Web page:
Scott Kelby recommends using this application in one of his tutorials at his Kelby Training site. I have not personally tried it yet, so I can't vouch for it, but I plan on downloading and playing with it in the near future.
I use a 7" TV tethered to my D200 as a teaching tool to enlarge menu screens as well as for reviewing photos. Simply attach the proper cable to camera usuing the Video out port on the left side of the camera to the video input on the TV. Set the TV to AUX input.
Now I've done this with hdmi but never could get the little 1/8 plug to output to rca....
Replying to the 3 year old thread (hoping someone else might use the search bar instead of reposting the same question :
I use 2 methods that where very cheap. The first is a gphoto2 script on linux but the cheapest AND most convenient I have tried is an app for (my wife's) android tablet. Hers is a A200 that has a usb port on it that allows me to use a regular mini usb cable without adapters or anything extra. I think it's name is Helicon Remote and I quite enjoy it. Kristofor
Apple's Aperture 2 software also works great tethered with the D300 and other DSLRs.
I have been using it successfully since they introduced the tethering feature in v2.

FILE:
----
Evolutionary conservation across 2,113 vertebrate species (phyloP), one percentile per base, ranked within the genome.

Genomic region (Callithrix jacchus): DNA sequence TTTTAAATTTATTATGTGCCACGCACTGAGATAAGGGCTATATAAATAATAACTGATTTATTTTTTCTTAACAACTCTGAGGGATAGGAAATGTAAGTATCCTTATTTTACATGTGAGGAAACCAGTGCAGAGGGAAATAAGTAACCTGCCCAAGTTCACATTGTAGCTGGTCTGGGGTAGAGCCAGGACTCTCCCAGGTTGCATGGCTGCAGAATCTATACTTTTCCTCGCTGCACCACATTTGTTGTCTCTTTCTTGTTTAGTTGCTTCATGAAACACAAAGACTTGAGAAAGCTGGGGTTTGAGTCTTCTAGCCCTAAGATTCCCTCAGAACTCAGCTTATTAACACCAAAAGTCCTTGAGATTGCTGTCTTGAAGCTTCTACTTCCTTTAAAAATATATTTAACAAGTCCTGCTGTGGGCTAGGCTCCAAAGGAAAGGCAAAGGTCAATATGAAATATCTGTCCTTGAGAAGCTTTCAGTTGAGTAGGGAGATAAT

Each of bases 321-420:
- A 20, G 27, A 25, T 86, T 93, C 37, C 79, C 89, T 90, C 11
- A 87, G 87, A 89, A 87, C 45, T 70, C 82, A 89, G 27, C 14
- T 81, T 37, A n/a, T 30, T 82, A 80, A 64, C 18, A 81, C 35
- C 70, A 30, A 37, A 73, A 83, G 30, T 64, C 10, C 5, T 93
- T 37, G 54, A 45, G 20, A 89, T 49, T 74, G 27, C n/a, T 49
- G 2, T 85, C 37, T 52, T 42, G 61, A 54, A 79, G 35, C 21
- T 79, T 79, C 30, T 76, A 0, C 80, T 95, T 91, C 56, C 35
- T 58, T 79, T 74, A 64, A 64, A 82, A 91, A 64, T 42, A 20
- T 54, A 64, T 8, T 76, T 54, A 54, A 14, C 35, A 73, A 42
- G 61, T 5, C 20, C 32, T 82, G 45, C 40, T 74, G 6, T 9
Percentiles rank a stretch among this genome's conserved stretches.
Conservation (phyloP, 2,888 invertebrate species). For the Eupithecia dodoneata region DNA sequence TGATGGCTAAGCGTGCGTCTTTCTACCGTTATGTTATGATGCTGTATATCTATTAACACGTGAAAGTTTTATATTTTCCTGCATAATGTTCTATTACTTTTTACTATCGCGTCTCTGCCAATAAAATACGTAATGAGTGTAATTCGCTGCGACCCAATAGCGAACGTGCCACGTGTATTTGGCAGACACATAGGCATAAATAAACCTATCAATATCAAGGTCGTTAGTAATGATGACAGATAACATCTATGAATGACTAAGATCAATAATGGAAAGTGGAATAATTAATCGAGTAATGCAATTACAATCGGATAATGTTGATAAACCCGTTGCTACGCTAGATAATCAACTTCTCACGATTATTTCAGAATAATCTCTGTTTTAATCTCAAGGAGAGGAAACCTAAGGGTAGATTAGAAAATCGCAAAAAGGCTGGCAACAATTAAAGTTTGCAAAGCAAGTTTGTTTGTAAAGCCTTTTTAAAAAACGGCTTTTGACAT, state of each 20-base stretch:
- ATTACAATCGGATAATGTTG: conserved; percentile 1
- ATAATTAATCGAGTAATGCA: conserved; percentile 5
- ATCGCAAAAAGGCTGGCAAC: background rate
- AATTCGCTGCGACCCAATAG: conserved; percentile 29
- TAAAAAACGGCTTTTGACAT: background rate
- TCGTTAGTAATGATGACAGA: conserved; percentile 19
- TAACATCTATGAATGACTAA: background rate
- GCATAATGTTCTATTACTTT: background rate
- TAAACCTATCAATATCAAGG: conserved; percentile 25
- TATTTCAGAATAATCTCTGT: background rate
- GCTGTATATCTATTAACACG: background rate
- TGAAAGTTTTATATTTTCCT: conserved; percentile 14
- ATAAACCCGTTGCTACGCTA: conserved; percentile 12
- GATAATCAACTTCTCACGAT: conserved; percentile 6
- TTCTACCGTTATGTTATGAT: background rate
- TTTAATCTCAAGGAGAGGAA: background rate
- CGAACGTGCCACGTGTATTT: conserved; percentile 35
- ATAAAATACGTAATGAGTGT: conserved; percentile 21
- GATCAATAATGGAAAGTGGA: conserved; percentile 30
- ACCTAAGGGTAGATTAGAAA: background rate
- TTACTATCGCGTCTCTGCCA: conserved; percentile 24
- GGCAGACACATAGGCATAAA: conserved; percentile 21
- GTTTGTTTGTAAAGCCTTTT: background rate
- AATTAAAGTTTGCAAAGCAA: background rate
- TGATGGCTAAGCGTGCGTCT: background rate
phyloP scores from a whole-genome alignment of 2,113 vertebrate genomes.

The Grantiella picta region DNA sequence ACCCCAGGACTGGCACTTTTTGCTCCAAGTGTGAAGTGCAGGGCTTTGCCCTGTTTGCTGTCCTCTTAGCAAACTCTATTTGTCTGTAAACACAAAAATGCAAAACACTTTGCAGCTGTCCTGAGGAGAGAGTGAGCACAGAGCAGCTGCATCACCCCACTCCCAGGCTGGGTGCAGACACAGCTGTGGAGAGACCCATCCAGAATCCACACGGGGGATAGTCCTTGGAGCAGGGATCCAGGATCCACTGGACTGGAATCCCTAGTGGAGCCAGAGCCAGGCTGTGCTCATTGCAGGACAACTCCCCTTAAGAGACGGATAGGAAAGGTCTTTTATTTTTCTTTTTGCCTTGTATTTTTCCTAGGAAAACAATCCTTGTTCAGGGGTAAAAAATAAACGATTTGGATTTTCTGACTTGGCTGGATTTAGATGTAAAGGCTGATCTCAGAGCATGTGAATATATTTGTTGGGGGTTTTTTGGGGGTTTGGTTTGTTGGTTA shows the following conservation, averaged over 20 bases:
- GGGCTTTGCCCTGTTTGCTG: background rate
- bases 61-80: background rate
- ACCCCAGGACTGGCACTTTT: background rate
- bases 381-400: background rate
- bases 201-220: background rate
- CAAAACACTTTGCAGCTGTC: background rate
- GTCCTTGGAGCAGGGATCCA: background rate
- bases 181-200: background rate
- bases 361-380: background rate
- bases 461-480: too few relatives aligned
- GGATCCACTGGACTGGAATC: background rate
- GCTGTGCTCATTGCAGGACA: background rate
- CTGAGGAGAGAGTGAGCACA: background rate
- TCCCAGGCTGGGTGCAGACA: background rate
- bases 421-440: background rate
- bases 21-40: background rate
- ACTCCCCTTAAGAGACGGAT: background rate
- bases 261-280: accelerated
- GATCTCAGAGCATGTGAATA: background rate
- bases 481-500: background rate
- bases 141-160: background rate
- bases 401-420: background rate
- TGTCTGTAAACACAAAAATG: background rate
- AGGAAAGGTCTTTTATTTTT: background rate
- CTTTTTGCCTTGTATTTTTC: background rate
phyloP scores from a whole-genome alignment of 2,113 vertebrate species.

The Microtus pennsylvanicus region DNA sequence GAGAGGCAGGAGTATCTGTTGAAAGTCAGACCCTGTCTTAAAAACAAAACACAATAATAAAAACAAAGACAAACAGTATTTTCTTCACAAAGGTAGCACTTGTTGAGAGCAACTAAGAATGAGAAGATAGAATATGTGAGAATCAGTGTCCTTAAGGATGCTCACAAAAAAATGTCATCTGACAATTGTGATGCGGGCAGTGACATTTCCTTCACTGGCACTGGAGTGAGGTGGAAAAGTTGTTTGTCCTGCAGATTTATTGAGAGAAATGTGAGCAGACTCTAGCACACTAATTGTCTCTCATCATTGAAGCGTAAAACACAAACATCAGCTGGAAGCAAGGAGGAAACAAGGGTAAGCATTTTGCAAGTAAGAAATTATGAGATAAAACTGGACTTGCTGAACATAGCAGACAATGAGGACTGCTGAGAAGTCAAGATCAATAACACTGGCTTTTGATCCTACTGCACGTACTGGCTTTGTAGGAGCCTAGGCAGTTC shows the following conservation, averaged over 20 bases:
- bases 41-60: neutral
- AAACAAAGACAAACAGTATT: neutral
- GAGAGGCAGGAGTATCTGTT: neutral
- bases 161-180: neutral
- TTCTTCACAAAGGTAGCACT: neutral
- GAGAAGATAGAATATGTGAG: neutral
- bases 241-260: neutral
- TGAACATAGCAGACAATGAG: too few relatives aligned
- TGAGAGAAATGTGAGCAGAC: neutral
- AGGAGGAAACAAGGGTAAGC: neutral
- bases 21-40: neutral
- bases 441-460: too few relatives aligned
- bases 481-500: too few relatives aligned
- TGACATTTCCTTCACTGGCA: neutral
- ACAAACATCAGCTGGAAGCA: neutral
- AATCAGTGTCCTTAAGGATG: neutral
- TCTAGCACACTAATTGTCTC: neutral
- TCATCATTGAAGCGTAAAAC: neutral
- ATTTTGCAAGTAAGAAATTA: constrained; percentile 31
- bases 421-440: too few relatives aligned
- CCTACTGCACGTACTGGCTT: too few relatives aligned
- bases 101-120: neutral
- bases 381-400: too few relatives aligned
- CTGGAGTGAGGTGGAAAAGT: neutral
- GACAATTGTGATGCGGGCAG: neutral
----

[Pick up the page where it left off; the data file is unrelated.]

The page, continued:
While Aperture cannot control and fire the camera like the Nikon software can, it is my asset management app, and can do webpages, printing, slideshows, and for me the most important aspect of tethered shooting...magnified comparison of 2 or more images on screen.
Hi Be warned at present Camera Conrol Pro 2 will not run on Windows 8 (64bit). Nikon state (in the UK) that they do not support it and cannot confirm when a new version will be available. I have used this software with a D300 for a number of years and found it very useful.
Lightroom 3 or 4 will allow you to shoot tethered to your Laptop. A special screen opens when shooting tethered, showing the exposure settings. It also has a shutter release you can control with your mouse.
Just to be sure everybody realizes... The original question was posted in December 2009 and the last input from the original poster was just a few days after that. I think it likely that he resolved his original issue nearly 3 years ago.
Yes you are correct. It still can serve a useful purpose since you never know when someone will come looking My 2 cents --- if you are in the linux world or just want to make something like this work without spending any money, Look into gphoto2 (commandline/backend) and a tool called entangle (GUI). My experience is that gphoto supports the various Nikons out there very well. That includes my D300 (staying on topic)